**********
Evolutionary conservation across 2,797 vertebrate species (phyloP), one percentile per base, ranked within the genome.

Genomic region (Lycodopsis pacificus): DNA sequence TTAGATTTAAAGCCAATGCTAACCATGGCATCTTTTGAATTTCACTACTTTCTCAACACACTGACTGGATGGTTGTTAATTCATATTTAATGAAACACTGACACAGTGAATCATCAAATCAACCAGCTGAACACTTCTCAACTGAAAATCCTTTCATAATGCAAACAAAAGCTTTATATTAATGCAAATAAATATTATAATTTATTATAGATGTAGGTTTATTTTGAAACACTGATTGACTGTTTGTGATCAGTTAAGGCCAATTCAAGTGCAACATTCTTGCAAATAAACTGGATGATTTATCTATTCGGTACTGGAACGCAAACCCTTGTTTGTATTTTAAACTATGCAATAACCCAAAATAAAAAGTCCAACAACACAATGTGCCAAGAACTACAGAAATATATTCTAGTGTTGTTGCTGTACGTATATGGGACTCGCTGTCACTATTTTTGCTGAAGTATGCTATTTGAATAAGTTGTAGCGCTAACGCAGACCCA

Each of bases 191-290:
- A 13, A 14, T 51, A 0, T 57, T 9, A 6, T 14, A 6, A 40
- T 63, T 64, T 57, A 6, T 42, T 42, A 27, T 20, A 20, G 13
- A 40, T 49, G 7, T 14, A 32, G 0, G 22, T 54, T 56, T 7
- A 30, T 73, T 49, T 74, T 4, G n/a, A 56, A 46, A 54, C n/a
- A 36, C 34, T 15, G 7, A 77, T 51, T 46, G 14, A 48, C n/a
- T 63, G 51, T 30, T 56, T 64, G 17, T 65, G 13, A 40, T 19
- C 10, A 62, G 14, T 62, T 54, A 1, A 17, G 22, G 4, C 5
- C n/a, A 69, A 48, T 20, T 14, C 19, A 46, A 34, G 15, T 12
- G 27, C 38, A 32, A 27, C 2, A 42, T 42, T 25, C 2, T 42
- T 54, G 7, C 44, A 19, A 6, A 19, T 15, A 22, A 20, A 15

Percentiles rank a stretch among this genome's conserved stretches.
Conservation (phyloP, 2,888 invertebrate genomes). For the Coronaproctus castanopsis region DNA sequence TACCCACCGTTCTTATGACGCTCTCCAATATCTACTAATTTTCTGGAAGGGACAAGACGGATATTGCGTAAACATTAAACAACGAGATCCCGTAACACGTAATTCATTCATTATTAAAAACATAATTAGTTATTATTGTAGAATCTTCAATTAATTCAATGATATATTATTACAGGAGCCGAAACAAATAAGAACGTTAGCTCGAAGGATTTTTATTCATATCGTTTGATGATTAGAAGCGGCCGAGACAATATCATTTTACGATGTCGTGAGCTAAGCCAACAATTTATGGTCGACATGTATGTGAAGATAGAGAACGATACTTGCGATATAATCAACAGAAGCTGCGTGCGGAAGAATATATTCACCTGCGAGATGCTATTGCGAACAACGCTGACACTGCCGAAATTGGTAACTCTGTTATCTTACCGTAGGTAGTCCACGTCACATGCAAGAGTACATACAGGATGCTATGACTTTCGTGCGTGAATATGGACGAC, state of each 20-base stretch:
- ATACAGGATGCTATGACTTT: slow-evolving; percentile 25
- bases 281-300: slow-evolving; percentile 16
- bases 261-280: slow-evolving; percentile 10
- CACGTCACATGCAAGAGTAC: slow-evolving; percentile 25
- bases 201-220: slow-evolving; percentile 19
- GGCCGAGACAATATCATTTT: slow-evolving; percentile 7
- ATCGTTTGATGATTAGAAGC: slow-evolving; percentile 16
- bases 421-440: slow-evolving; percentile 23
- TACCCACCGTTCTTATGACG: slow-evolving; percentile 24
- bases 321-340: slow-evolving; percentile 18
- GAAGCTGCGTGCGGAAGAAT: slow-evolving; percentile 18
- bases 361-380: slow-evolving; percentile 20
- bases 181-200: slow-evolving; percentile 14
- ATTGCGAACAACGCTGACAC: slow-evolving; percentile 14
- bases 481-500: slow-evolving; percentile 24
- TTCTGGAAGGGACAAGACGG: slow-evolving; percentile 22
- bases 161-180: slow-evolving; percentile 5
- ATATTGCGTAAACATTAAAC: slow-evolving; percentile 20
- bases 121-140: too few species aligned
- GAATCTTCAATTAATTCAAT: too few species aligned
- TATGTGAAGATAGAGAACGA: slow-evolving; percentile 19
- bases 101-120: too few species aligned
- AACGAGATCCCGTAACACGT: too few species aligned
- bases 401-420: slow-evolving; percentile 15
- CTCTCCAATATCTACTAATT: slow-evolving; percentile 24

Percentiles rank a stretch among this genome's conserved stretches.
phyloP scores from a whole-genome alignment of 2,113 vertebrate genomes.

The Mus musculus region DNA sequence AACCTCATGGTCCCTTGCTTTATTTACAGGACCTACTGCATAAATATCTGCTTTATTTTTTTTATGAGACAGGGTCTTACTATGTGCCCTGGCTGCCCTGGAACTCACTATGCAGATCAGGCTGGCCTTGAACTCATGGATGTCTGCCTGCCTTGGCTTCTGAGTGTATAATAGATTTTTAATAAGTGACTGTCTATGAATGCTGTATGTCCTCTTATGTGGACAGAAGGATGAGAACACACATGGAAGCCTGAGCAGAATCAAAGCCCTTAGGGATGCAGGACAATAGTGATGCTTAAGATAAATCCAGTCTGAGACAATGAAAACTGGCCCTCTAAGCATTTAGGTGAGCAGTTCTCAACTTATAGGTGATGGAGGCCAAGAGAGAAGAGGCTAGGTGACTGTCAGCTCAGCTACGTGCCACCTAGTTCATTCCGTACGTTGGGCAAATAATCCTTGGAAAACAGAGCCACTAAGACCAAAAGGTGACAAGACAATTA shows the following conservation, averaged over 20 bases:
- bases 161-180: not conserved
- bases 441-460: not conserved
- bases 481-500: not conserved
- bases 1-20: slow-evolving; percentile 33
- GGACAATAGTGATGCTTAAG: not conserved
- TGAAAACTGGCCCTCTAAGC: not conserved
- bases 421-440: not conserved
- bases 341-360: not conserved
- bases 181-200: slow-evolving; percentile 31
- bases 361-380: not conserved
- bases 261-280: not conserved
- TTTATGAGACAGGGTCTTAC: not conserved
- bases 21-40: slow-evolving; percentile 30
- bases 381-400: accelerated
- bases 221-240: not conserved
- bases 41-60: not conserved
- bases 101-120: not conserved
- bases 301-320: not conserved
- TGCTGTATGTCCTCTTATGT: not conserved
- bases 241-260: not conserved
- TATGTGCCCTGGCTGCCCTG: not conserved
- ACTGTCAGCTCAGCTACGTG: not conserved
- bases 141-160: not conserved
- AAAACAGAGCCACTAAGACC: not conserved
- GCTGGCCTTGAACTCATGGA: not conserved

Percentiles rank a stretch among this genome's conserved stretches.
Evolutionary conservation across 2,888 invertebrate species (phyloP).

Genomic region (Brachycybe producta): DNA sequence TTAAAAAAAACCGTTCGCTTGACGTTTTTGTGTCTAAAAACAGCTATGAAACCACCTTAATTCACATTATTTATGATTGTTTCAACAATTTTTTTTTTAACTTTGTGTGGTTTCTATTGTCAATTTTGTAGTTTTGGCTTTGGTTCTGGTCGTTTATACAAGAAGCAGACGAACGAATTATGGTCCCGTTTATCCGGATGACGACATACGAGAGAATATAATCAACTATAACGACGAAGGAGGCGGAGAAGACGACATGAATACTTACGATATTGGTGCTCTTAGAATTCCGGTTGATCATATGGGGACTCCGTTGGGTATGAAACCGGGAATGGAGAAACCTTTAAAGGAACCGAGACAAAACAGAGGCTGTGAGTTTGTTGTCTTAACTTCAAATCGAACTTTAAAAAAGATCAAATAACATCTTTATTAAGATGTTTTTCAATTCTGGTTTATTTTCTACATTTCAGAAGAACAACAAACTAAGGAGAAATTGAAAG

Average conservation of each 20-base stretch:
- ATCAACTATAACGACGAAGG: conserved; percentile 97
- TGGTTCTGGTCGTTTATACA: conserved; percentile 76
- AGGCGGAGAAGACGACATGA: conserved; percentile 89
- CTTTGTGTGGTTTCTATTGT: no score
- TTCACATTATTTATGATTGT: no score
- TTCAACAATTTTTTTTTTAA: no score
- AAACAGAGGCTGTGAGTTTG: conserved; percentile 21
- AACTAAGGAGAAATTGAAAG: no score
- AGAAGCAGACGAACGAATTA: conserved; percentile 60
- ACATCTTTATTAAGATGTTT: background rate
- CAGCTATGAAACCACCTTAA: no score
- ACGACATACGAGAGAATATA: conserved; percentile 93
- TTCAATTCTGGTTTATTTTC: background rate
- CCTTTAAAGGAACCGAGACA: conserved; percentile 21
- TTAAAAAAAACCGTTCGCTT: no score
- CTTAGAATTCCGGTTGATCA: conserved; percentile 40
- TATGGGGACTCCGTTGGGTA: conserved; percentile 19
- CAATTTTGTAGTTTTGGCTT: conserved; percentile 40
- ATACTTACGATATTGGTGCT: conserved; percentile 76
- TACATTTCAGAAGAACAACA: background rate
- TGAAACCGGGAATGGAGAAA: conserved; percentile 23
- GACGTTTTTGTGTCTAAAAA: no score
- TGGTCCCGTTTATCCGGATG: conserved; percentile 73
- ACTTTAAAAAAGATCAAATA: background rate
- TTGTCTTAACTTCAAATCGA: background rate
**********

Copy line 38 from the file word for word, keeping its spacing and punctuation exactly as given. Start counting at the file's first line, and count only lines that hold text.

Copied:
- AACGAGATCCCGTAACACGT: too few species aligned